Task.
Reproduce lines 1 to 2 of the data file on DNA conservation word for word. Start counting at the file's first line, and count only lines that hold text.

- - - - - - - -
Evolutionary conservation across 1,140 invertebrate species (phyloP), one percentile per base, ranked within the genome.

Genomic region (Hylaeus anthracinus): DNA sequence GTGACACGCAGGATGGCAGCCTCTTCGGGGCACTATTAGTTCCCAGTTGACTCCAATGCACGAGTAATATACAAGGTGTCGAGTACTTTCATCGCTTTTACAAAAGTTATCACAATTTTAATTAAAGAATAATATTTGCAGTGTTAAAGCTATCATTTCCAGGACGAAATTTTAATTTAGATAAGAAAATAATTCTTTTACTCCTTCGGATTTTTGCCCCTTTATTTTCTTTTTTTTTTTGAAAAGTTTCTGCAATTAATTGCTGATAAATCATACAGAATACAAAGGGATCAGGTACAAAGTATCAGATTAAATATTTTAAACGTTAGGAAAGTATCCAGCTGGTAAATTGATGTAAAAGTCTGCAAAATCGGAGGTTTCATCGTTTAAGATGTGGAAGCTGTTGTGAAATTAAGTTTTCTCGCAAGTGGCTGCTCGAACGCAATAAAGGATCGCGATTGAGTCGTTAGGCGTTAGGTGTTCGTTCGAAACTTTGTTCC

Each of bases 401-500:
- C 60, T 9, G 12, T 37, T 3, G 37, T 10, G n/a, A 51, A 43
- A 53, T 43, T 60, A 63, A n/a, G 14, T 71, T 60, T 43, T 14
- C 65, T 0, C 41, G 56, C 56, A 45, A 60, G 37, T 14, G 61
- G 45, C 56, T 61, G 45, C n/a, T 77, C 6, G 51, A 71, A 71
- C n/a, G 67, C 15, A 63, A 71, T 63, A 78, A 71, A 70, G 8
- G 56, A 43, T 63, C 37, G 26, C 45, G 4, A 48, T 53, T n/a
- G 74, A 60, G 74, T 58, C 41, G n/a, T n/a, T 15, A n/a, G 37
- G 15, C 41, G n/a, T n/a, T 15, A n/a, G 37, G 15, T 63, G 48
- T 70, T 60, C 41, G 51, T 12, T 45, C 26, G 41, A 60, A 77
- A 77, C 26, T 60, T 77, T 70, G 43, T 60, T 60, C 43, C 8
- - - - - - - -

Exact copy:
Evolutionary conservation across 1,140 invertebrate species (phyloP), one percentile per base, ranked within the genome.

Genomic region (Hylaeus anthracinus): DNA sequence GTGACACGCAGGATGGCAGCCTCTTCGGGGCACTATTAGTTCCCAGTTGACTCCAATGCACGAGTAATATACAAGGTGTCGAGTACTTTCATCGCTTTTACAAAAGTTATCACAATTTTAATTAAAGAATAATATTTGCAGTGTTAAAGCTATCATTTCCAGGACGAAATTTTAATTTAGATAAGAAAATAATTCTTTTACTCCTTCGGATTTTTGCCCCTTTATTTTCTTTTTTTTTTTGAAAAGTTTCTGCAATTAATTGCTGATAAATCATACAGAATACAAAGGGATCAGGTACAAAGTATCAGATTAAATATTTTAAACGTTAGGAAAGTATCCAGCTGGTAAATTGATGTAAAAGTCTGCAAAATCGGAGGTTTCATCGTTTAAGATGTGGAAGCTGTTGTGAAATTAAGTTTTCTCGCAAGTGGCTGCTCGAACGCAATAAAGGATCGCGATTGAGTCGTTAGGCGTTAGGTGTTCGTTCGAAACTTTGTTCC